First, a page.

By Sue Hubbard, M.D.
I feel like it was not too long ago that I was talking to my own sons about driving. And at that time Texas did not have a lot of rules about getting your driver’s license, besides being 16 an enrolled in school. (Thankfully, the laws in Texas have changed since then).
After much discussion about the perils of teenage driving and knowing that the death rate due to an automobile accident topped the list for teens, my husband and I came up with a driving contract (that I have shared with too many to count), which clearly outlined the rules and expectations for our sons when they began to drive. I can also remember the oldest looking at the three-page typed contract and announcing, ” I am not going to sign that!” If I remember correctly, my husband’s calm reply was, “OK, then don’t drive.” He is a man of few words, but very convincing.
Fortunately for us, all of our sons did sign the contract, knew the consequences and started off driving our family Suburban. They never had a serious accident, but one son backed into a fence and another hit a car in a parking lot. However, I felt fortunate knowing that was the extent of their accident history.
According to a recent article in The New York Times, there is a time to be a helicopter parent … and that is when your “child” begins to drive. “In 2013, just under a million teenage drivers were involved in police reported crashes, according to AAA,” wrote Bruce Feiler. “These accidents resulted in 373,645 injuries and 2,927 deaths.” These statistics are probably under-reported, and it is estimated that “one in four teens are going to be in a crash in their first six months of driving.” One would hope that these would be minor fender benders, which as we told our sons do count as an accident.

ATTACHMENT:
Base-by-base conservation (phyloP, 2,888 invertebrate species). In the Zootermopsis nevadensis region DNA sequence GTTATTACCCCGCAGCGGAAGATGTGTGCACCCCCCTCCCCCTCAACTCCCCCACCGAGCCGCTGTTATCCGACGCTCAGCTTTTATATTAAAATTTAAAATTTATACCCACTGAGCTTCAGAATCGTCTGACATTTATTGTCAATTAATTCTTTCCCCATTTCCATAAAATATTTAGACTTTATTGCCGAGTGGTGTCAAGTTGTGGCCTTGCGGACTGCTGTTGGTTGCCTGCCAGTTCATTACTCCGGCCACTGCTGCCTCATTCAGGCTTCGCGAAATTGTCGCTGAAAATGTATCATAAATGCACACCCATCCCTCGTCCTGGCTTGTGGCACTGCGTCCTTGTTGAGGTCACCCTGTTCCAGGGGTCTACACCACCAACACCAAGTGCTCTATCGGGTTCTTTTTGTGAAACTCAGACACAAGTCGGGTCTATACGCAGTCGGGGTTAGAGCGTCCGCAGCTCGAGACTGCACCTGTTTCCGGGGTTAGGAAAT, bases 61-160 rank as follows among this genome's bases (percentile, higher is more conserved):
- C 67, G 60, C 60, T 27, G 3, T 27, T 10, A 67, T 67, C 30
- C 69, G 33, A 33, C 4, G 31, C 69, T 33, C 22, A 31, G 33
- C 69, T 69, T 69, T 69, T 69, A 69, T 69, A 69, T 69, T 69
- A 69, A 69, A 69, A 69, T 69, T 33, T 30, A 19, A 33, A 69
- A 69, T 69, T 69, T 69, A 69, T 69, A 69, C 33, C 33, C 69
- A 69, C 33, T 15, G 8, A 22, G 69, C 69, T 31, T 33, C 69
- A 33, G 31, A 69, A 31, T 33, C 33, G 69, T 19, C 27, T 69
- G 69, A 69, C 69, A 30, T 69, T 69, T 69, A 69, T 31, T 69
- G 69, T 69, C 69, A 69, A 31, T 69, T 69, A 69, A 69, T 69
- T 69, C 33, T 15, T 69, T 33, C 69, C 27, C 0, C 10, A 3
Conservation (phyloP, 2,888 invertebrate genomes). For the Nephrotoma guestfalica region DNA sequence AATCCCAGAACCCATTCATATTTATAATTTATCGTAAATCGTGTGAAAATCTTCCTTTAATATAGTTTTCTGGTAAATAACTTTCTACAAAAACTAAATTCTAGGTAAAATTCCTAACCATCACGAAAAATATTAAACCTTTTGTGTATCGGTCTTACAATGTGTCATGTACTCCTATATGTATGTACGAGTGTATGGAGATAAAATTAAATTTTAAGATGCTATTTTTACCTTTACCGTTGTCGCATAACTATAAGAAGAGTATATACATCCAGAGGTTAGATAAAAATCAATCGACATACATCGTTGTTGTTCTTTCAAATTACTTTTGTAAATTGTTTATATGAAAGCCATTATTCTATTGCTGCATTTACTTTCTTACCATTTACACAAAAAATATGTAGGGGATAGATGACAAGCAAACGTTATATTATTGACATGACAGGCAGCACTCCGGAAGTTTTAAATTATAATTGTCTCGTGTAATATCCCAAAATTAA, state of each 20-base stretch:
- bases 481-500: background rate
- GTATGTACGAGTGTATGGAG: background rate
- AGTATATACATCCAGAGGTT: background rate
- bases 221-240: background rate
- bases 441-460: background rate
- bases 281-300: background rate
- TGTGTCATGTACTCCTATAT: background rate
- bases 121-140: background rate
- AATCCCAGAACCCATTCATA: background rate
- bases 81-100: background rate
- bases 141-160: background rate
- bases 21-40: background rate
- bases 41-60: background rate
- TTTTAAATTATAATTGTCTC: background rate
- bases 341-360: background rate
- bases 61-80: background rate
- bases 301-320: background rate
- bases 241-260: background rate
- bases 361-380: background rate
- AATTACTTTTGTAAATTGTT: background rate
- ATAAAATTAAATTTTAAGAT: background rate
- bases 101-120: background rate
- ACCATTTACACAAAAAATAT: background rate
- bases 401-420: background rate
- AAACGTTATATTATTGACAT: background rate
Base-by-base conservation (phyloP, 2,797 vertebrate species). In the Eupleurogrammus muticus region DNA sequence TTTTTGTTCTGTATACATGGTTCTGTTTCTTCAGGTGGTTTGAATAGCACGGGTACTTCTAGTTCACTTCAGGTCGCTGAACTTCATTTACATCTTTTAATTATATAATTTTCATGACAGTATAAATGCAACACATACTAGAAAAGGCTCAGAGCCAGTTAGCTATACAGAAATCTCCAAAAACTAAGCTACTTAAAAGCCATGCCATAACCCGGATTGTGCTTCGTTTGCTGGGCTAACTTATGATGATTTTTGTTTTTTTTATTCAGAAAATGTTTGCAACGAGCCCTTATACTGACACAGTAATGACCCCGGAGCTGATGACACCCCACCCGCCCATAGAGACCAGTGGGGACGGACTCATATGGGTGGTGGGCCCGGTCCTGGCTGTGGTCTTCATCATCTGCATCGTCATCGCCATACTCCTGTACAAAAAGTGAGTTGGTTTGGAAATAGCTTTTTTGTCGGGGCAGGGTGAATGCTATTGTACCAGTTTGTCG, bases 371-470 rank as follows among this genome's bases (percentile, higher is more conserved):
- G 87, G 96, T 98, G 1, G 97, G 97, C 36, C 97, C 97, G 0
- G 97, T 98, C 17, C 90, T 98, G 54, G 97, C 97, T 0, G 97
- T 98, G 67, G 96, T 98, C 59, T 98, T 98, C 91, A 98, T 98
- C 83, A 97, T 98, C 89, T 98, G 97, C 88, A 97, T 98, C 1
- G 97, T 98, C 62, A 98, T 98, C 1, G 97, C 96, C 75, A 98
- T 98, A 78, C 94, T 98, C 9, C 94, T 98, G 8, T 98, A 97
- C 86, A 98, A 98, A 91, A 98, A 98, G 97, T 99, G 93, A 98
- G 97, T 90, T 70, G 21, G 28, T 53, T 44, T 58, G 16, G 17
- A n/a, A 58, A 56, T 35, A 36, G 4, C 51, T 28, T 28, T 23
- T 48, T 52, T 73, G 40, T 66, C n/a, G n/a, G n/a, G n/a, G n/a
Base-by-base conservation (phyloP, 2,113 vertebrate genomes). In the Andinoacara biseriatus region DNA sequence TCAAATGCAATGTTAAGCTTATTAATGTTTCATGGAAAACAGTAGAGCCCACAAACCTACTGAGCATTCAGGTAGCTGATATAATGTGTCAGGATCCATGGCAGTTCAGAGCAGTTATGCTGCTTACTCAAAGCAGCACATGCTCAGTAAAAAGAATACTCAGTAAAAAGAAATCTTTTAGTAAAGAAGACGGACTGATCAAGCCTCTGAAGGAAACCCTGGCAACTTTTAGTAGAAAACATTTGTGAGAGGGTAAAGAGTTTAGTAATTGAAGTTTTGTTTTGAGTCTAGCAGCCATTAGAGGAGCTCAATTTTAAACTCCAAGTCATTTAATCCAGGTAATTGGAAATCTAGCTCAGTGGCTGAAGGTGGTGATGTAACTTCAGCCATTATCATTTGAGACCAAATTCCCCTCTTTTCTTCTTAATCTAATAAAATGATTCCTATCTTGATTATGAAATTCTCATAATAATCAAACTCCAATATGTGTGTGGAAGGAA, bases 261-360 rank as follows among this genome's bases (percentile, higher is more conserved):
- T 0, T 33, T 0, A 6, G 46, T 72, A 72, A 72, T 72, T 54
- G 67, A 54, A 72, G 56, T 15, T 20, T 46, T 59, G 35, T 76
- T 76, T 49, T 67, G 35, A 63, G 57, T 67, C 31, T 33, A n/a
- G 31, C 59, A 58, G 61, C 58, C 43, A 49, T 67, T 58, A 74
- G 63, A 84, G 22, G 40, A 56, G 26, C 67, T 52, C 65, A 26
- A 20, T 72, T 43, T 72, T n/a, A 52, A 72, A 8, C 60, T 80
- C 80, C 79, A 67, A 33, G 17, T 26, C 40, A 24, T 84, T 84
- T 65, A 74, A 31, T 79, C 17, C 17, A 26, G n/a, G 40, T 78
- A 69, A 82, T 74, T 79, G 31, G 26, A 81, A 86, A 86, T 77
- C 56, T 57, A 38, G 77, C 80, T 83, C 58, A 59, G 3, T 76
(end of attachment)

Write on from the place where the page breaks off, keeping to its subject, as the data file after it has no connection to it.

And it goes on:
The biggest risk for a new teenage driver occurs when you add passengers to the car. According to Nichole Morris, Ph.D., a principal researcher at the HumanFIRST Laboratory at University of Minnesota, adding one non family passenger to a teenager’s car increased the rate of crashes by 44 percent. That risk doubles with a second passenger and quadruples with three or more.
If your teen is not distracted by their passengers they are likely to be using their phones to stay in touch with their friends – either by texting, talking or checking their various social media sites – all while driving. Although teens will say, “I barely take my eyes off the road,” anything more than two seconds can be deadly. Better to turn off the phone and all notifications before your teen hits the road.
Teens should be reminded that driving is a privilege, and earning more independence can be proven with time and a good driving record. Parents of teenage drivers need to have ongoing discussions about the expectations for obtaining the privilege of driving. Also, they need to be knowledgeable about their states’ laws and enforce those laws. Too many parents of my patients seem to ignore some of the laws, such as limiting passengers in the car. Plus, the adage “nothing good happens after midnight” still stands.
If ever there is a time to be a hovering involved parent it’s when your child begins to drive; it has been proven to save lives.
(Dr. Sue Hubbard is an award-winning pediatrician, medical editor and media host. “The Kid’s Doctor” TV feature can be seen on more than 90 stations across the U.S. Submit questions at http://www.kidsdr.com. The Kid’s Doctor e-book, “Tattoos to Texting: Parenting Today’s Teen,” is now available from Amazon and other e-book vendors.)
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